Review: Fuse London still carries a flame for classic, mid noughties minimal. Who doesn't fondly remember the reductionist grooves of m_nus or Tuning Spork? What about the original secretsundaze or mulletover shindigs? Oh well, it's those nostalgics that Enzo Siragusa caters to, and does a fine job at that. The man himself appears first, with the tripped out and paranoid afterhours shuffle of "Desire", complete with creepy pitch shifted vocals; most likely elaborating on the experience of being in a sweaty, loud, windowless basement for way too long.. way into the afternoon! Then "Wear Your Cape" by Frenchman Alexkid gets a groove on that's a bit more upfront and uptempo, complimented by a sinister sub bass and random zaps and whirs.. hey, it's minimal! What more can we say: less is more.
Review: Guti is arguably one of dance music's most enthusiastic collaborators. To date, the Argentine producer has released joint productions with an impressive list of house and techno talent, including Martin Buttrich, Shlomi Aber, Benny Rodriguez, Morgan and Guy Gerber. On this EP, he's joined in the studio by Romanian rising star Cristi Cons. The like-minded pair hit the ground running with "Volver", a stomping tech-house floor-filler whose tough, acid-flecked groove and metronomic bassline come wrapped in ghostly chords and trippy electronics. Then, "Nuevo" is a chunky but spacey deep house affair. That track is given the remix treatment by Enzo Siragusa, who brilliantly toughens it up and drags it further towards peak-time techno territory.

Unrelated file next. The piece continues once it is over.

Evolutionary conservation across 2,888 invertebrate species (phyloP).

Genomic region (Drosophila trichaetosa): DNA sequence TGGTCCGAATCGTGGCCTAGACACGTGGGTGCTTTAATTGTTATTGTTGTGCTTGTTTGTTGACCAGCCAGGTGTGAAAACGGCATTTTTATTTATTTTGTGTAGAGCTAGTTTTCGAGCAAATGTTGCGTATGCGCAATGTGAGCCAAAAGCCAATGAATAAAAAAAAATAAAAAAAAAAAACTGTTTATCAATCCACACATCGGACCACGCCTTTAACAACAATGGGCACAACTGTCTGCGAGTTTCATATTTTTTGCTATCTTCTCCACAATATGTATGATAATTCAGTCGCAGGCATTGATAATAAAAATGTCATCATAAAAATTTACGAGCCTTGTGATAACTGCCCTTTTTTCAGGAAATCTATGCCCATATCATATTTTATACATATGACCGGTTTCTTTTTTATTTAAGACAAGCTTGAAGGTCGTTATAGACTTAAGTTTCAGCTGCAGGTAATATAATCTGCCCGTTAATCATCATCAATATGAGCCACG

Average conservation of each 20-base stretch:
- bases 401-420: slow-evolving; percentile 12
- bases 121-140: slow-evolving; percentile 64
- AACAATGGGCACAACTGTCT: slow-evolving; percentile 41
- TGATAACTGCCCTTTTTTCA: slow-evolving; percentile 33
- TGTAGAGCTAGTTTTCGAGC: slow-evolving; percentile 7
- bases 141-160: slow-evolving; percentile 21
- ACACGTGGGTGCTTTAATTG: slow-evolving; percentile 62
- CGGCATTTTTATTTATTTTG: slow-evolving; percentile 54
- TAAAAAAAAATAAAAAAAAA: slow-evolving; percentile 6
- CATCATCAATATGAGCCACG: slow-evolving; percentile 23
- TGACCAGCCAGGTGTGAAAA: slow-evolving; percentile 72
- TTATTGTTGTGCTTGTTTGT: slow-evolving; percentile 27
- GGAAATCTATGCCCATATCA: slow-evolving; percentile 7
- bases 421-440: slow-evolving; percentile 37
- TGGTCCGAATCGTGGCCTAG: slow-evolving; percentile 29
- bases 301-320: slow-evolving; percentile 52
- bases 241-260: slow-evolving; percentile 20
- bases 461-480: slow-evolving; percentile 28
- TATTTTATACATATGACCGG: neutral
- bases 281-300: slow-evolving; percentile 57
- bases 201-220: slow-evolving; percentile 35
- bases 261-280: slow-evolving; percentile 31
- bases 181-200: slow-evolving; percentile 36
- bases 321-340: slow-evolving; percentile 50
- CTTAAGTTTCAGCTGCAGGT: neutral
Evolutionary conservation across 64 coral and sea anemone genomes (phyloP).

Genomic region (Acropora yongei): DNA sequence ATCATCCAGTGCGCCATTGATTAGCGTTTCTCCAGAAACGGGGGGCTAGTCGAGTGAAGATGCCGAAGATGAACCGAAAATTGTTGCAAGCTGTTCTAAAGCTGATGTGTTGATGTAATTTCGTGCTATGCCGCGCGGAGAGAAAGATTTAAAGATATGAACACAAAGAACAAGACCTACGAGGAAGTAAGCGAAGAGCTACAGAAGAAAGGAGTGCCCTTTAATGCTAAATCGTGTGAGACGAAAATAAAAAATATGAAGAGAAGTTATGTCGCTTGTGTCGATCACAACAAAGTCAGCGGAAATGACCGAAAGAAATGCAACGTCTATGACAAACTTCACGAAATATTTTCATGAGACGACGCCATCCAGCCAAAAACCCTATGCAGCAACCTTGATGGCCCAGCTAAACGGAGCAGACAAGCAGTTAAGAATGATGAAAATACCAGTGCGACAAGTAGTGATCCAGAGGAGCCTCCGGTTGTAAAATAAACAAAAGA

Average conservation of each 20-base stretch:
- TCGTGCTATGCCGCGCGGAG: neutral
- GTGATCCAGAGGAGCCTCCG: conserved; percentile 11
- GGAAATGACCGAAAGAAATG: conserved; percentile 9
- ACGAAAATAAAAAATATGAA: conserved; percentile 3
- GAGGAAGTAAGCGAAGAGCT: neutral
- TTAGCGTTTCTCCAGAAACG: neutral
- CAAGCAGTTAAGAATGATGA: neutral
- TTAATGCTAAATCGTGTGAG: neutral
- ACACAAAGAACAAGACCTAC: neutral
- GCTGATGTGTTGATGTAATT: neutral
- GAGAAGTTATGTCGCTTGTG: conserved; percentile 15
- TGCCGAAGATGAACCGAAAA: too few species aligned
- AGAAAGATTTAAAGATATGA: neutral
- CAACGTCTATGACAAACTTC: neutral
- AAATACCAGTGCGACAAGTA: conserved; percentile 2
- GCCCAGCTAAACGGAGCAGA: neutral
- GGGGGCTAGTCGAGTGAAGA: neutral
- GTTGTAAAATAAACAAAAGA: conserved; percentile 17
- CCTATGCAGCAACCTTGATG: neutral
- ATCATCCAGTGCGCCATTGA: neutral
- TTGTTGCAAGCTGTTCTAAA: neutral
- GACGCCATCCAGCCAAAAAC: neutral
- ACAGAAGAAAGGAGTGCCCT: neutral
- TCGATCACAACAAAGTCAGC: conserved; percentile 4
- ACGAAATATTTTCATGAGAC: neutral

Review: More tough rolling tech house on the minimal tip from London based heroes FUSE and a true staple of their imprint: Rich NxT. Beginning with the funked up functionalism of "Brigade" and its hip-hop house samples throughout, which is then followed by the release standout in the form of "Serious" with its catchy vocal samples atop - possibly from an old Italo or even pop record. This sunny festival inspired cut will appeal to other cheeky and likeminded DJ tools by the likes of Kirik - or anything on ODE, really.
Review: London minimal pusher Seb Zito is back; he's proven to be a label mainstay these days on Enzo Siragusa's Fuse London imprint but these grooves aren't as reduced and afterhours leaning as usual which makes his new direction a welcome change. He serves up some fierce and jacking pumping deep house groove with "Holywell" featuring some thumping 909 energy, moody pads and all round boompty goodness included.
Review: Seb Zito is undoubtedly a producer on the rise. There was a bit of hype surrounding the first two releases on his Seven Dials imprint, so expect this return to FUSE London to simply fly off. It helps, of course, that the two included tracks are all heavy hitters. Arguably the best of the lot is "Take No One", a slamming tech-house jack-track whose immense power is largely derived from a stabbing but driving analogue bassline. Then "So Good To Me" is impressively dreamy, spacey and warm with genuine rhythmic swing.